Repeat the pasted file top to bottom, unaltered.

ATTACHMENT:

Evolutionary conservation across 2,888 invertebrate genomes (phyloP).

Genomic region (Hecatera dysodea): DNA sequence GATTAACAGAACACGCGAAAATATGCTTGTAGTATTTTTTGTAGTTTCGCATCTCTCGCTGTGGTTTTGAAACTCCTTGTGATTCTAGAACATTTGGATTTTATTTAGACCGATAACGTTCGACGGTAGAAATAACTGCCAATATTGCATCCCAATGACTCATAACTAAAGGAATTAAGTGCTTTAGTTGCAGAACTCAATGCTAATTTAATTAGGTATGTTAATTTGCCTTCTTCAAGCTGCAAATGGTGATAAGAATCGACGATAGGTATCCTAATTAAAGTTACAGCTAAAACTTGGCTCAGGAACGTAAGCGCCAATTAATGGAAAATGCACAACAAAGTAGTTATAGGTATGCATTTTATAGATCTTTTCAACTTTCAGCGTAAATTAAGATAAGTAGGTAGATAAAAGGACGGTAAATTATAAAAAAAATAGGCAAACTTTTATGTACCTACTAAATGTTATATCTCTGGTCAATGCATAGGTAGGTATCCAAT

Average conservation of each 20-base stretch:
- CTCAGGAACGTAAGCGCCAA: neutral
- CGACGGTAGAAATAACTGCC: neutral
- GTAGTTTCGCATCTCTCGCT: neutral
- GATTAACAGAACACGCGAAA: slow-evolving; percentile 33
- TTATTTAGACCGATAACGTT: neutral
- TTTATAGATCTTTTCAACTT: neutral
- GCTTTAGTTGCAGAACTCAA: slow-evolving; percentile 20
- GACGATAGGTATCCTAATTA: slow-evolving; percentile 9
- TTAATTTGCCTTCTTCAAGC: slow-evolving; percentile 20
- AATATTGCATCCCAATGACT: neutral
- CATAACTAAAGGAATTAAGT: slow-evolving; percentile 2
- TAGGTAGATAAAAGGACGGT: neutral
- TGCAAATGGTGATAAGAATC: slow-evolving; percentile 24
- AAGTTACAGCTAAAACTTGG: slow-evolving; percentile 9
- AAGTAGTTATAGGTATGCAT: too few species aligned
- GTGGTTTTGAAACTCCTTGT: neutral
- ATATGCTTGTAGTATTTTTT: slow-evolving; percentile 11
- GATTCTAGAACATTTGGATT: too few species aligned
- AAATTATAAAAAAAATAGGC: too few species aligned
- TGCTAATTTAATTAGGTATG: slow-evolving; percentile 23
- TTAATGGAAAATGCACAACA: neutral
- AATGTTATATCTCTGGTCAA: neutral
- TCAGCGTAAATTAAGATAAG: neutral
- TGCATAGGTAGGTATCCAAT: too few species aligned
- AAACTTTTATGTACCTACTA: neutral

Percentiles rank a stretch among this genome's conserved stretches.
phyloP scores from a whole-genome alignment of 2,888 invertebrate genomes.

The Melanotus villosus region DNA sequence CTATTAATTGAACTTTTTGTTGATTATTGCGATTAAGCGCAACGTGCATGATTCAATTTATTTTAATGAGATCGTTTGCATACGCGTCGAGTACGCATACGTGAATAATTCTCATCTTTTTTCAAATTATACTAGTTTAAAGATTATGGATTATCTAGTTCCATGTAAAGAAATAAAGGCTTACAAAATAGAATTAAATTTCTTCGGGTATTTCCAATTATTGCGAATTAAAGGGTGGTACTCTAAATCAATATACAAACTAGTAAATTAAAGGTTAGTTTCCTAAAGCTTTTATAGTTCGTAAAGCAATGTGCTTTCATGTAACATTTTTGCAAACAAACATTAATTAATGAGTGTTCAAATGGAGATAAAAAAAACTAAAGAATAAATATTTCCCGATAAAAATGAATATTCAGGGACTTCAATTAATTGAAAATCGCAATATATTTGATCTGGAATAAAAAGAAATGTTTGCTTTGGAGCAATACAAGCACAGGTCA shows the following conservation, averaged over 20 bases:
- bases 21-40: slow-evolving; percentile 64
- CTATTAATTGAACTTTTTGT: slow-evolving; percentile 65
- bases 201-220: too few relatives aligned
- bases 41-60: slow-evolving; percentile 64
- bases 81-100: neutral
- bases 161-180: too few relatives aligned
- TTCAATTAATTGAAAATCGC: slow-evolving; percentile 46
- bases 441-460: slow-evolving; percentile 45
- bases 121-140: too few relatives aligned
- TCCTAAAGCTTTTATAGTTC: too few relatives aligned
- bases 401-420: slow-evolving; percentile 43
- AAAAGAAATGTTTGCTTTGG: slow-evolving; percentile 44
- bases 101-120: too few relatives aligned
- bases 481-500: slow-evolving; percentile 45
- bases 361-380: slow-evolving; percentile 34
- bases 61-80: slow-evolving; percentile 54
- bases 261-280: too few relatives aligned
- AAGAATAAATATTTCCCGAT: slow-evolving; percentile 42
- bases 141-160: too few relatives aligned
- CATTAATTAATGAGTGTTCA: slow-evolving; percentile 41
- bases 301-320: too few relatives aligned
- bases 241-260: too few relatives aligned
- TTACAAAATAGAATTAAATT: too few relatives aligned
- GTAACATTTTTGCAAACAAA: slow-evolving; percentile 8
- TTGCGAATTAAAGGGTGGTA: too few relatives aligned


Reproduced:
Evolutionary conservation across 2,888 invertebrate genomes (phyloP).

Genomic region (Hecatera dysodea): DNA sequence GATTAACAGAACACGCGAAAATATGCTTGTAGTATTTTTTGTAGTTTCGCATCTCTCGCTGTGGTTTTGAAACTCCTTGTGATTCTAGAACATTTGGATTTTATTTAGACCGATAACGTTCGACGGTAGAAATAACTGCCAATATTGCATCCCAATGACTCATAACTAAAGGAATTAAGTGCTTTAGTTGCAGAACTCAATGCTAATTTAATTAGGTATGTTAATTTGCCTTCTTCAAGCTGCAAATGGTGATAAGAATCGACGATAGGTATCCTAATTAAAGTTACAGCTAAAACTTGGCTCAGGAACGTAAGCGCCAATTAATGGAAAATGCACAACAAAGTAGTTATAGGTATGCATTTTATAGATCTTTTCAACTTTCAGCGTAAATTAAGATAAGTAGGTAGATAAAAGGACGGTAAATTATAAAAAAAATAGGCAAACTTTTATGTACCTACTAAATGTTATATCTCTGGTCAATGCATAGGTAGGTATCCAAT

Average conservation of each 20-base stretch:
- CTCAGGAACGTAAGCGCCAA: neutral
- CGACGGTAGAAATAACTGCC: neutral
- GTAGTTTCGCATCTCTCGCT: neutral
- GATTAACAGAACACGCGAAA: slow-evolving; percentile 33
- TTATTTAGACCGATAACGTT: neutral
- TTTATAGATCTTTTCAACTT: neutral
- GCTTTAGTTGCAGAACTCAA: slow-evolving; percentile 20
- GACGATAGGTATCCTAATTA: slow-evolving; percentile 9
- TTAATTTGCCTTCTTCAAGC: slow-evolving; percentile 20
- AATATTGCATCCCAATGACT: neutral
- CATAACTAAAGGAATTAAGT: slow-evolving; percentile 2
- TAGGTAGATAAAAGGACGGT: neutral
- TGCAAATGGTGATAAGAATC: slow-evolving; percentile 24
- AAGTTACAGCTAAAACTTGG: slow-evolving; percentile 9
- AAGTAGTTATAGGTATGCAT: too few species aligned
- GTGGTTTTGAAACTCCTTGT: neutral
- ATATGCTTGTAGTATTTTTT: slow-evolving; percentile 11
- GATTCTAGAACATTTGGATT: too few species aligned
- AAATTATAAAAAAAATAGGC: too few species aligned
- TGCTAATTTAATTAGGTATG: slow-evolving; percentile 23
- TTAATGGAAAATGCACAACA: neutral
- AATGTTATATCTCTGGTCAA: neutral
- TCAGCGTAAATTAAGATAAG: neutral
- TGCATAGGTAGGTATCCAAT: too few species aligned
- AAACTTTTATGTACCTACTA: neutral

Percentiles rank a stretch among this genome's conserved stretches.
phyloP scores from a whole-genome alignment of 2,888 invertebrate genomes.

The Melanotus villosus region DNA sequence CTATTAATTGAACTTTTTGTTGATTATTGCGATTAAGCGCAACGTGCATGATTCAATTTATTTTAATGAGATCGTTTGCATACGCGTCGAGTACGCATACGTGAATAATTCTCATCTTTTTTCAAATTATACTAGTTTAAAGATTATGGATTATCTAGTTCCATGTAAAGAAATAAAGGCTTACAAAATAGAATTAAATTTCTTCGGGTATTTCCAATTATTGCGAATTAAAGGGTGGTACTCTAAATCAATATACAAACTAGTAAATTAAAGGTTAGTTTCCTAAAGCTTTTATAGTTCGTAAAGCAATGTGCTTTCATGTAACATTTTTGCAAACAAACATTAATTAATGAGTGTTCAAATGGAGATAAAAAAAACTAAAGAATAAATATTTCCCGATAAAAATGAATATTCAGGGACTTCAATTAATTGAAAATCGCAATATATTTGATCTGGAATAAAAAGAAATGTTTGCTTTGGAGCAATACAAGCACAGGTCA shows the following conservation, averaged over 20 bases:
- bases 21-40: slow-evolving; percentile 64
- CTATTAATTGAACTTTTTGT: slow-evolving; percentile 65
- bases 201-220: too few relatives aligned
- bases 41-60: slow-evolving; percentile 64
- bases 81-100: neutral
- bases 161-180: too few relatives aligned
- TTCAATTAATTGAAAATCGC: slow-evolving; percentile 46
- bases 441-460: slow-evolving; percentile 45
- bases 121-140: too few relatives aligned
- TCCTAAAGCTTTTATAGTTC: too few relatives aligned
- bases 401-420: slow-evolving; percentile 43
- AAAAGAAATGTTTGCTTTGG: slow-evolving; percentile 44
- bases 101-120: too few relatives aligned
- bases 481-500: slow-evolving; percentile 45
- bases 361-380: slow-evolving; percentile 34
- bases 61-80: slow-evolving; percentile 54
- bases 261-280: too few relatives aligned
- AAGAATAAATATTTCCCGAT: slow-evolving; percentile 42
- bases 141-160: too few relatives aligned
- CATTAATTAATGAGTGTTCA: slow-evolving; percentile 41
- bases 301-320: too few relatives aligned
- bases 241-260: too few relatives aligned
- TTACAAAATAGAATTAAATT: too few relatives aligned
- GTAACATTTTTGCAAACAAA: slow-evolving; percentile 8
- TTGCGAATTAAAGGGTGGTA: too few relatives aligned